Hyperacute infections, i.e., infections which are often fatal within 24 hours from the onset of symptoms, and resistant strains of organisms, account for the vast majority of failures in the use of antibiotics. A few cases cannot be classified into either category and remain as unexplained failures.
The magnitude of the problem of hyperacute infections can be judged by the fact that in a contagious disease hospital about a third of the fatalities from nontuberculous, bacterial infectious diseases occur within the first 24 hours from the onset of symptoms. Meningitis due to meningococcus or pneumococcus, or meningococcemia, are most commonly encountered in this group. In Dr. Lepper's experience, those patients who will die within 24 hours from onset of symptoms can be predicted early from clinical observations, and they command "heroic therapy."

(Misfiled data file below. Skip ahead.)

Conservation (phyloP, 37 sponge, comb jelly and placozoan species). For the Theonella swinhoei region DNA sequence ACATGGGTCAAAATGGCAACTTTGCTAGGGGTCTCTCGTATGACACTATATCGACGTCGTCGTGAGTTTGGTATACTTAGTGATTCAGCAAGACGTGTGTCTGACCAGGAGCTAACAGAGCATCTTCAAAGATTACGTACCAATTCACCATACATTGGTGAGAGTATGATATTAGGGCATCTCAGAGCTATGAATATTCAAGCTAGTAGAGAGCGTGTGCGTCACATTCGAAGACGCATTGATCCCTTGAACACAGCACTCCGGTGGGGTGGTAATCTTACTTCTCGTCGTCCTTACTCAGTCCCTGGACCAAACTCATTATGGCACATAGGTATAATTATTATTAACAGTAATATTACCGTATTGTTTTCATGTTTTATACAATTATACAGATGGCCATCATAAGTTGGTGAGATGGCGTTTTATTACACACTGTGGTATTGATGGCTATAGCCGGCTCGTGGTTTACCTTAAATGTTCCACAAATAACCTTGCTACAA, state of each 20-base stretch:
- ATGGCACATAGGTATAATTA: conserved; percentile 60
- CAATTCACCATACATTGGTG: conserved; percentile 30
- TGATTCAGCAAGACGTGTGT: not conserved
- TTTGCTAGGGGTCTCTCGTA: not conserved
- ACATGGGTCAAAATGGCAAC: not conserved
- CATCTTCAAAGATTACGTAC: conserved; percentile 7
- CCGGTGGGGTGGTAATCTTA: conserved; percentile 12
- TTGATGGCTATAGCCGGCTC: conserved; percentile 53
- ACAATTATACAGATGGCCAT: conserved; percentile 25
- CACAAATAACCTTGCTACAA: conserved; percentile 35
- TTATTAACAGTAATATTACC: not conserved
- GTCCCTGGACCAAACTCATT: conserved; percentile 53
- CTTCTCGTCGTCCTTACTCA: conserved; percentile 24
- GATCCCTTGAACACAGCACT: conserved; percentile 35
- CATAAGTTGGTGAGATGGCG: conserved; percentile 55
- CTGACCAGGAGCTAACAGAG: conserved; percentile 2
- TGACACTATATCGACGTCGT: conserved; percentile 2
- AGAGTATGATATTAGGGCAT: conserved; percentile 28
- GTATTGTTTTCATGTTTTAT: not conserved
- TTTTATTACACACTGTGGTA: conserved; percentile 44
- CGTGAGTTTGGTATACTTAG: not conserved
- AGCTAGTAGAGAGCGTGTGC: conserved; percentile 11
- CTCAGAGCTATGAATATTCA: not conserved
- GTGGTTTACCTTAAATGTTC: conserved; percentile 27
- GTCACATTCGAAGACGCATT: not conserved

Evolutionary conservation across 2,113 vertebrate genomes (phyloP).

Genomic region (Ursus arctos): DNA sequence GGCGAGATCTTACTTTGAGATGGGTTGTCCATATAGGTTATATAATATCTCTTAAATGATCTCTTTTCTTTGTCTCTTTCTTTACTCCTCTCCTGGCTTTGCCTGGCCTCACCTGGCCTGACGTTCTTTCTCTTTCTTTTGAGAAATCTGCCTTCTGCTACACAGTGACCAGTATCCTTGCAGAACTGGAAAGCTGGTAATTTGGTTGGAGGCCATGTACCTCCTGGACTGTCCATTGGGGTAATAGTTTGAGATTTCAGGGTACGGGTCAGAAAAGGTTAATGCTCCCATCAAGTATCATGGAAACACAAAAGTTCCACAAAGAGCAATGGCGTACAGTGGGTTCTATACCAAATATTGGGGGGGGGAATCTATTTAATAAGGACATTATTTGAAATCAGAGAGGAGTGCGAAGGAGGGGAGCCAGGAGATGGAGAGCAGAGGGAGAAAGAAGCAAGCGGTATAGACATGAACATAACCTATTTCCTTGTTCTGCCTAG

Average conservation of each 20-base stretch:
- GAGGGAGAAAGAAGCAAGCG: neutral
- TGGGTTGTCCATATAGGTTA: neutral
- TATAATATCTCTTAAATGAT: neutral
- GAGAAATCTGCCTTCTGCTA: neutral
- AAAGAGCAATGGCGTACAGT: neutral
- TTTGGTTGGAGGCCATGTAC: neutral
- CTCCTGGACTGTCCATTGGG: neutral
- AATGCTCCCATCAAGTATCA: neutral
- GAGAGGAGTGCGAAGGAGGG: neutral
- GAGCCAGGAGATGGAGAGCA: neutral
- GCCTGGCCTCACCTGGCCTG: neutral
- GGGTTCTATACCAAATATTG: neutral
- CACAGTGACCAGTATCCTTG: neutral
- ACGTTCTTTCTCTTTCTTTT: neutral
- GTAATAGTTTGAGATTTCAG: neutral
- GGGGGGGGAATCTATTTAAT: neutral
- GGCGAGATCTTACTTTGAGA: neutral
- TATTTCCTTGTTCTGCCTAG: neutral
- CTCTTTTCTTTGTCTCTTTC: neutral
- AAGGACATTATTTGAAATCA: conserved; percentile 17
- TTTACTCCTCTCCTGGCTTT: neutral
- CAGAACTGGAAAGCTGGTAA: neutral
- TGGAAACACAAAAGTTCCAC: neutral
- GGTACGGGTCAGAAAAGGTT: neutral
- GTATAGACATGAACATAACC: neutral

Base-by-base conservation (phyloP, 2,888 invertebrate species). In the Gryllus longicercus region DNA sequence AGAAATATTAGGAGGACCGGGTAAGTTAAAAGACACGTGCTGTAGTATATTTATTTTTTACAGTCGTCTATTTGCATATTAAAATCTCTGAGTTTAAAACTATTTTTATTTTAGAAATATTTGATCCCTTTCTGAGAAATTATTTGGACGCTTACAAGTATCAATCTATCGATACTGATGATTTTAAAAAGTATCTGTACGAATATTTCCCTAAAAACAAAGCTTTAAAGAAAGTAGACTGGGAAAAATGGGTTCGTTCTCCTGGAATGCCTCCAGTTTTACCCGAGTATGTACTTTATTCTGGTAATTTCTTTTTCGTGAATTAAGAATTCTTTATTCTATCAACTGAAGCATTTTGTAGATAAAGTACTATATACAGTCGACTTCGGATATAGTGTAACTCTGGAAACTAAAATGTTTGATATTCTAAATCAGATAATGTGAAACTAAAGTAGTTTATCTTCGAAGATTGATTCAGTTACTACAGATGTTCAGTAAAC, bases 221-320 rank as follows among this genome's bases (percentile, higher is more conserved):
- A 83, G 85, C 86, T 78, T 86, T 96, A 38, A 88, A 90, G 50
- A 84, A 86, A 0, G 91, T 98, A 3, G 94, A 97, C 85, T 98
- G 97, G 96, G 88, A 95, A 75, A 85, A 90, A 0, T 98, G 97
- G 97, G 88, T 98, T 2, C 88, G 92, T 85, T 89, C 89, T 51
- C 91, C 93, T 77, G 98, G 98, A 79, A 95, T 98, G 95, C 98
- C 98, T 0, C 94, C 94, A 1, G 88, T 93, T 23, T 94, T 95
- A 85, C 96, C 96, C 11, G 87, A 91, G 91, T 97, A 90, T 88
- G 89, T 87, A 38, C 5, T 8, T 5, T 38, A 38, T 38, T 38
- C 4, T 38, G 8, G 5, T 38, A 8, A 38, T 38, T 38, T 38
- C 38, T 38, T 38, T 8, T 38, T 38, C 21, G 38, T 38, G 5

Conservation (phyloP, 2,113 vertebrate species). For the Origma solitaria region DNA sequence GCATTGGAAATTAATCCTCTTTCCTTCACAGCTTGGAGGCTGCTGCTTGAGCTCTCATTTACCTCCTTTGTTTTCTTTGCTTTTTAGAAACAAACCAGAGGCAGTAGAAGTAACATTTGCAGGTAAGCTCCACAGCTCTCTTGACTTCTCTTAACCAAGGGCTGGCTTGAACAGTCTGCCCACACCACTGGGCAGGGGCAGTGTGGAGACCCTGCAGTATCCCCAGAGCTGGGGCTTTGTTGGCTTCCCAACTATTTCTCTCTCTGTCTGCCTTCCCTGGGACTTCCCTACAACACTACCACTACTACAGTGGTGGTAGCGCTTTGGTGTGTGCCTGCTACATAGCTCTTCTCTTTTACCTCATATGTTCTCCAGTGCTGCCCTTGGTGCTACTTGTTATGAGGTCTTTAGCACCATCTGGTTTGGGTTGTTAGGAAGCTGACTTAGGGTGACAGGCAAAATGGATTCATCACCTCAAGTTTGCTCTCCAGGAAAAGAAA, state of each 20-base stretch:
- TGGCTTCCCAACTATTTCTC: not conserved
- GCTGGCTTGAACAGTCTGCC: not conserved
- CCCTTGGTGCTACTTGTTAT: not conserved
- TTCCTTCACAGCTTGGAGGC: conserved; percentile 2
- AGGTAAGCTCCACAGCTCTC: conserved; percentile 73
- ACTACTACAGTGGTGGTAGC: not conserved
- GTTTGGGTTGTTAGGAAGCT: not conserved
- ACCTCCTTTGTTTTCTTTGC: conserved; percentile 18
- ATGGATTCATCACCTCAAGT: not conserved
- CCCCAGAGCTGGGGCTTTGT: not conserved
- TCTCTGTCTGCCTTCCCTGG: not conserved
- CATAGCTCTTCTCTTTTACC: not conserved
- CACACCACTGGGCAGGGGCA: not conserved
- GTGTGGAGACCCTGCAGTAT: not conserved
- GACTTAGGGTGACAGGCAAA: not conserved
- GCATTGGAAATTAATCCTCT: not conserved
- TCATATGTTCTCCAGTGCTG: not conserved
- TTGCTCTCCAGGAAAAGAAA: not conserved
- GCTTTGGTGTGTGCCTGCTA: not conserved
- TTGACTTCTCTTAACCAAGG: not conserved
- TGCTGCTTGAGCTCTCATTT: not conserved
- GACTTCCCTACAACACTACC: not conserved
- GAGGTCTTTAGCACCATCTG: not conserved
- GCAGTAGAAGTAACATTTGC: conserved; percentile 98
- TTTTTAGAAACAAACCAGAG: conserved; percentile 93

A lively discussion of the use of adrenal corticosteroids as pant of "heroic therapy" in hyperacute infections ensued. Dr. Riley pointed out that they are useful agents but have serious side effects and definite hazards. They are known to decrease the resistance of the host to infection. (The effect of cortisone on streptococcal infections in the rabbit was cited: 58 out of 66 rabbits pretreated with cortisone died; 5 of 60 control animals died.) Instances of empyema developing during treatment of pneumococcal pneumonia with both antibiotics and ACTH were described. The discussants agreed that at no time should adrenal corticosteroids be used in the treatment of infectious processes without simultaneous administration of adequate amounts of appropriate antibiotics.
- Copyright © 1959 by the American Academy of Pediatrics